On Sunday, the adage "good things come to those who wait" was confirmed. For two years, I have been wanting to do the Cape Romain Lighthouses Tour, but for various reasons ranging from conflicting schedules to being sold out, the highly coveted opportunity had been as elusive as the red wolf. There are only four tours scheduled through the year and timing is everything. The next tour is scheduled for October. I almost did not make this one. It too was sold out. I had my name put on the waiting list in case there was a cancelation and as fate would have it, lightning struck. I am thinking the threat of thunderstorms forecasted for the day of the tour, which was July 16, may have presented me the necessary thunder. Thank you Mother Nature.
Lighthouse Island is located in Cape Romain, a National Wilderness Area. Coastal Expeditions suggests participants wear appropriate footwear for water and pluff mud, preferably something water proof and attached to your feet. Anyone experienced with stepping into the dark-brown viscous material knows losing your footwear is always a possibility. Since I do not own boots, and highly unlikely to wear them if they were available, my choice was between flip flops and tennis shoes. So, I put on the later option, grabbed my camera and a banana for a snack, hopped into my truck and headed to the Sewee Center on Highway 17 in Awendaw for a pre-tour presentation.
Upon arrival, I checked in along with about forty other people for the hour long slide presentation outlining the history of the two lighthouses on the island. It was delivered by Tom Graham, a College of Charleston grad with a degree in Biology. He has dedicated his time and energy for the past 20 years to the preservation and restoration of the lighthouses. The shorter conical lighthouse, standing 65 feet, was built in 1847 and the octagonal lighthouse, standing at 150 feet, was built in 1857. At the age of three, Tom was present when the 1857 light was taken out of service in 1947. The two lighthouses are the only structures left on the island, the light keepers residences are just a pile of bricks and rubble.
From the Sewee Center, we headed for McClellanville and its boat landing on Pinckney Street where Coastal Expedition's Caretta Ferry awaited. Storm clouds were looming in the near distance to the south as forecasted.
Lighthouse Island is approximately a winding 6 miles through the Cape Romain estuary from the boat landing. A smiling Captain William Christenson welcomed us aboard, gave us some necessary safety reminders, and the location of the life preservers. Then, he delivered his first of many humorous witticisms, "If you should happen to fall off the ferry, we will toss you the life ring, but truthfully, all you need to do is stand up. The water in the estuary is only about 3 to 5 feet deep at the most." For the next hour, Captain William talked about life in the estuary. He instructed, "Take a deep breath," paused and then added, "You are breathing the cleanest air in the world."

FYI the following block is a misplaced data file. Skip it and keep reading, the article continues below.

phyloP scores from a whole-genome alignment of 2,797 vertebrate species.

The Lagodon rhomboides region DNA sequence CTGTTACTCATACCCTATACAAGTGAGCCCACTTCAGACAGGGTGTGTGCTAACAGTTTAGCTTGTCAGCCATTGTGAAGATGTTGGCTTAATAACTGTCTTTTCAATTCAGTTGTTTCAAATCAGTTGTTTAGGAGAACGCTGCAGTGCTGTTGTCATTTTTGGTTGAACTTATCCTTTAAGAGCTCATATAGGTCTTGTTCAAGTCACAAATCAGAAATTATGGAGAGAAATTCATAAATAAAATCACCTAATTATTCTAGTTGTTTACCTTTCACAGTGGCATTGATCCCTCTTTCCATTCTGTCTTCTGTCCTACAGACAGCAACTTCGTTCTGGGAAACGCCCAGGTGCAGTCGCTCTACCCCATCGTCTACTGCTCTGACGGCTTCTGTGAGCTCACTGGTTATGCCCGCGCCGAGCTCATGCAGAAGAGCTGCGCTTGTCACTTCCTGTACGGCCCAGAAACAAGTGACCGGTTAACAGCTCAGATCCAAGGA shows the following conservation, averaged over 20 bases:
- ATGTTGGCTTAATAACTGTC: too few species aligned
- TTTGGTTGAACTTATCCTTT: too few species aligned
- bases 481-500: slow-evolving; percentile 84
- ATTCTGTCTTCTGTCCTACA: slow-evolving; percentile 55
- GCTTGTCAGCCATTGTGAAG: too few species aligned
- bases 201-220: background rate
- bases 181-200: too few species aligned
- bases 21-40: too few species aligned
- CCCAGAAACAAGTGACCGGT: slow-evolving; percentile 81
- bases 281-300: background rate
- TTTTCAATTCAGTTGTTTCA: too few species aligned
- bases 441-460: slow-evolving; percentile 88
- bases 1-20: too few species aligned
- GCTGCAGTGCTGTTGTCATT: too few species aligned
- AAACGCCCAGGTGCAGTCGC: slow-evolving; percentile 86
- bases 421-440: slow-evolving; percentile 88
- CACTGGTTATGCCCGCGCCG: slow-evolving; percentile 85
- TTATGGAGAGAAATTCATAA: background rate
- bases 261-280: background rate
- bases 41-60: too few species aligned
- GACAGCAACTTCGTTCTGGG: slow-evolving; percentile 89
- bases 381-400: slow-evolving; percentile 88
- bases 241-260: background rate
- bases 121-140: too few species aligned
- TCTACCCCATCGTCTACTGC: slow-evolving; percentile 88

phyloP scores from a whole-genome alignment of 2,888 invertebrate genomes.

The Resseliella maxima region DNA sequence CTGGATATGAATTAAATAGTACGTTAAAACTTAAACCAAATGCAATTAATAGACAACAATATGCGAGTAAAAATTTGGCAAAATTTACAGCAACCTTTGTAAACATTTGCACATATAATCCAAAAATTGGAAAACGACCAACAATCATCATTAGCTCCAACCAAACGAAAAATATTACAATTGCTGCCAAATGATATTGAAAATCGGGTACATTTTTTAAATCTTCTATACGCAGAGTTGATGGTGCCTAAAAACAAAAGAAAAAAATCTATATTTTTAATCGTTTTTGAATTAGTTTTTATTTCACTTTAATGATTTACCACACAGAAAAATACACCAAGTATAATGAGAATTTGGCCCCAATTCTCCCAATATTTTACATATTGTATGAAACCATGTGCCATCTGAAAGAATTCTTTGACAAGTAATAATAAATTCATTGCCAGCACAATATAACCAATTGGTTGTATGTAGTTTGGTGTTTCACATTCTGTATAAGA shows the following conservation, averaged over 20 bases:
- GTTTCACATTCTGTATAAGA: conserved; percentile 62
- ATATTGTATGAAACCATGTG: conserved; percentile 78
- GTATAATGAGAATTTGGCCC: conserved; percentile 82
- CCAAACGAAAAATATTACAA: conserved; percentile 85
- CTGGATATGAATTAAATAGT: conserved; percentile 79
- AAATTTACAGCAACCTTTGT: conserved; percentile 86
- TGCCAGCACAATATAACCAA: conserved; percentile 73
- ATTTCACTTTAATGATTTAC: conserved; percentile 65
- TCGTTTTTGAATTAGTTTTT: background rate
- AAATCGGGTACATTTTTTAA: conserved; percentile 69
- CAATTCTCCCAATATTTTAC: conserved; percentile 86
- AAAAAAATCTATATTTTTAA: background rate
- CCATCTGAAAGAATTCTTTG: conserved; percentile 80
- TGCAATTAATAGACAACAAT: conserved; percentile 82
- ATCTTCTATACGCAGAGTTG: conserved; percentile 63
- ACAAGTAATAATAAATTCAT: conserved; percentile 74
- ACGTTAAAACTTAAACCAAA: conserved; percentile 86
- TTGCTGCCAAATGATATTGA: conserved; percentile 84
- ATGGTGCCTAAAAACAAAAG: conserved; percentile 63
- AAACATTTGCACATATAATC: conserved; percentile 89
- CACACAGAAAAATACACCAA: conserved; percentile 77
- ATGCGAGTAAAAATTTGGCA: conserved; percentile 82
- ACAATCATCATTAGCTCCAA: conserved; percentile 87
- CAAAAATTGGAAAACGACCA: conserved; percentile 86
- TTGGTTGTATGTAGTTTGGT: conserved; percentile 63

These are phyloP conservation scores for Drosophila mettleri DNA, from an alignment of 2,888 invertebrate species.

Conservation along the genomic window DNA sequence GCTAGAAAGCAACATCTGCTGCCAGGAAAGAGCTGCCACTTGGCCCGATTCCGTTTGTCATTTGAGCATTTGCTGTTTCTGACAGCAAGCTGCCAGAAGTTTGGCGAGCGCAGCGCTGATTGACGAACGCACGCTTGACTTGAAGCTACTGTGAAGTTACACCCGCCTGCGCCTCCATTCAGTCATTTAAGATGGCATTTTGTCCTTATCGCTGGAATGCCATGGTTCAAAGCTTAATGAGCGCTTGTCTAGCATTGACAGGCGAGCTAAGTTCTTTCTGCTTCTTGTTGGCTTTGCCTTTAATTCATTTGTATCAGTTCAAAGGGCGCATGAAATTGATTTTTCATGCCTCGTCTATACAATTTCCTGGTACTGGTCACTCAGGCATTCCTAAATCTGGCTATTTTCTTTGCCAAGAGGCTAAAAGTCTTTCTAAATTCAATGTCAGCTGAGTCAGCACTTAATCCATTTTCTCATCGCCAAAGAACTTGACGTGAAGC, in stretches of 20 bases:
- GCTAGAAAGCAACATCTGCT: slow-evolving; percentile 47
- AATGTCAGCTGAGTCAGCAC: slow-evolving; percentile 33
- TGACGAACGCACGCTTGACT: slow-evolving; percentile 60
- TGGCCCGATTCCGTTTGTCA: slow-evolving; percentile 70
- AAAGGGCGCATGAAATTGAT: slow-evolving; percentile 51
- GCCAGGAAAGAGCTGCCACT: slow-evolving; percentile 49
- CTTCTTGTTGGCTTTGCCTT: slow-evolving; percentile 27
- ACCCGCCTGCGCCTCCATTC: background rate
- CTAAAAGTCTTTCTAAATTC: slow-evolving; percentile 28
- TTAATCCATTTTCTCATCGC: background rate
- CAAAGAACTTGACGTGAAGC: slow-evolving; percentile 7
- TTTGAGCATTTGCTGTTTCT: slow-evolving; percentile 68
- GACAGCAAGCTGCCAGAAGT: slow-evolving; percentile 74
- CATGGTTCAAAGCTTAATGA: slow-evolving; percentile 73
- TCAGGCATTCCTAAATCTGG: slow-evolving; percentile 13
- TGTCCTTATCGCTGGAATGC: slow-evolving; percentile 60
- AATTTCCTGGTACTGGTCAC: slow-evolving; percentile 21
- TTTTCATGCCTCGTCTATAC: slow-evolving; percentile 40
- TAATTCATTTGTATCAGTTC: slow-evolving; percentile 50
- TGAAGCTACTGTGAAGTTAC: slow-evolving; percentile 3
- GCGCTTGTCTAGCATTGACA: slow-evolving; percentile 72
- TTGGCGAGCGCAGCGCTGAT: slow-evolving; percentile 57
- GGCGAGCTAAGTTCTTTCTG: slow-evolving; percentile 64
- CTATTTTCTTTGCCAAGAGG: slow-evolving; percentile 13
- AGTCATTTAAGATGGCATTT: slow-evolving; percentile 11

Cape Romain Refuge is a Class 1 Wilderness Area. It is a place where humans haven't developed roads, pipelines, or other industrial infrastructures. What we see today is pretty much what the Indians saw hundreds of years ago as they canoed through its winding waters. Besides supporting the cleanest air, it is home of the cleanest water in the world, and that is the result of the estuary's four necessary components: water, spartina grass, pluff mud, and oysters. Spartina grass is the only plant that can grow in the estuary's salty water due to its ability to filter the salt out of the water and secret the excess out through special glands.
The most thought-provoking part of Captain Will's narrative was when he talked about the estuary's most distinguished amphibious sojourner, the loggerhead turtle. Born on the sandy beaches of the estuary's barrier islands, the tiny hatchlings who survive their demanding and dangerous scamper to the water enter the ocean and spend the next thirty years in the Atlantic currents swimming the Gulf Stream to the North Atlantic Drift to the Canary Current to the North Equatorial Current and back to the Gulf Stream. Reaching maturity at age thirty, it returns to the beach it was born on and lays its eggs to continue the cycle of life and then returns to the currents. The odds of reaching maturity are 1 in 1000.
At the start, just a small siloughette in the distance, the white and black octagonal lighthouse was now a colossus rising high above the island's trees. The captain eased the Caretta into the spartina grass and the ramp was deployed. We waded through the ankle deep water and traversed the bush-lined path to the lighthouses. For the next 45 minutes, I took pictures and walked among the brick strewn ruins of the keeper's houses. I touched one of the huge iron treads of the circular staircase now callous from rust and imagined ascending the 150 feet to the light room at the top--a task the light keeper performed daily. At present, imagine is all you can do, the light room at the top where the Fresnel lens was housed is off limits to the public for safety reasons. Possibly, within two years, you will be able enjoy a 360 degree panorama of the stunning surrounding vistas.
Lighthouses of old are remarkable relics of ingenuity and for many of us today, fascinating pieces of history and highly sought after subjects of photography. They were outwardly, geometrically simple in design, inwardly, an amalgamation of ingenuity all wrapped in a mystique as beguiling as an old grandfather clock. The Cape Romain Lighthouses Tour by Charleston Expeditions merges that historic charisma with the beauty and splendor of the Cape Romain estuary. The tour is both informative and entertaining thanks to the knowledgeable hosts. If you like boat rides, water, wildlife, and lighthouses, I highly recommend the Cape Romain Lighthouses Tour.
5821 Highway 17 North
McClellanville Boat Landing(Boat)